Now we introduce a further feature that is the evident result of many calculations. We have found the line width of quasi-structure factors to be dependent on sample sizes used in simulations. For example in a cluster of ~100 atoms the line width is ~5% of the quasi-Bragg angle; reducing to 0.005% in the supercluster order 6. The most probable reason for the systematic trend is the oscillatory behavior in the cosine term in Equation (A1).

We now proceed to further details in the crystallography of quasicrystals. Begin by noticing the octahedral subgroup within the icosahedral point group symmetry. This is enabling, both for the 3-dimensional indexation, while it also allows us to write for an interplanar spacing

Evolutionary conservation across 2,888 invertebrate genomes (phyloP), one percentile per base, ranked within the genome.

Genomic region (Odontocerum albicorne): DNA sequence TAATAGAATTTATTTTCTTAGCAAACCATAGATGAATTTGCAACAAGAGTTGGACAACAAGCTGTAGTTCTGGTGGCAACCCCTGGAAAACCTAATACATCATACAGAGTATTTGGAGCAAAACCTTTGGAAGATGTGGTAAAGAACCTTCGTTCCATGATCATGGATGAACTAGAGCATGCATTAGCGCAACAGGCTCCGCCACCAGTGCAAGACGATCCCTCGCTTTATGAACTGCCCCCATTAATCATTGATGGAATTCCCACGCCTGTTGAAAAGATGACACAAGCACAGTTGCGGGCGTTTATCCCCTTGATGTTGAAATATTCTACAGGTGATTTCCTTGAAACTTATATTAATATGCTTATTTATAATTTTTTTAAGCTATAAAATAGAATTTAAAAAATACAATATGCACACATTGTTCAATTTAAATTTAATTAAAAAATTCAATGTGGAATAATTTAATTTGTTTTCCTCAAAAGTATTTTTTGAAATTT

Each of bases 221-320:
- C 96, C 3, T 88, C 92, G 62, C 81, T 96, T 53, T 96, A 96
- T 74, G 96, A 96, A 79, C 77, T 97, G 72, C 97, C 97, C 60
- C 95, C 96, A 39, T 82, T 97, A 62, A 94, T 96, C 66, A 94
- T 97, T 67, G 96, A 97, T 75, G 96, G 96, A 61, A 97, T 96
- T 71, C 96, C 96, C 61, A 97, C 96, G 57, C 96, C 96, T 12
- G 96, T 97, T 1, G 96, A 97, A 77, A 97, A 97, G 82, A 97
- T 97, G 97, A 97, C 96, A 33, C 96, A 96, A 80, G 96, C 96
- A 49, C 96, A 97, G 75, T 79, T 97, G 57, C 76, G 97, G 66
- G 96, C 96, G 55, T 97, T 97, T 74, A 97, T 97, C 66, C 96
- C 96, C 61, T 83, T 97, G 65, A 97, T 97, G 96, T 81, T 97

with

In quasicrystals, linearly periodic electromagnetic waves are scattered by atoms in an approximately hierarchic structure having logarithmic periodicity, in such a way that the resulting diffraction pattern is geometric as simulated.

A.2. Geometric and Fibonacci Series Comparedwith logarithmic periodicity. Start with the simplest Fibonacci sequence based on 0 and 1 (column 1) then calculate the ratios between consecutive terms. Notice that they vary about τ (column 2); that they tend to τ at high order; and that the quasicrystal diffraction series that is observed is not Fibonacci because it lacks the property of varying ratios [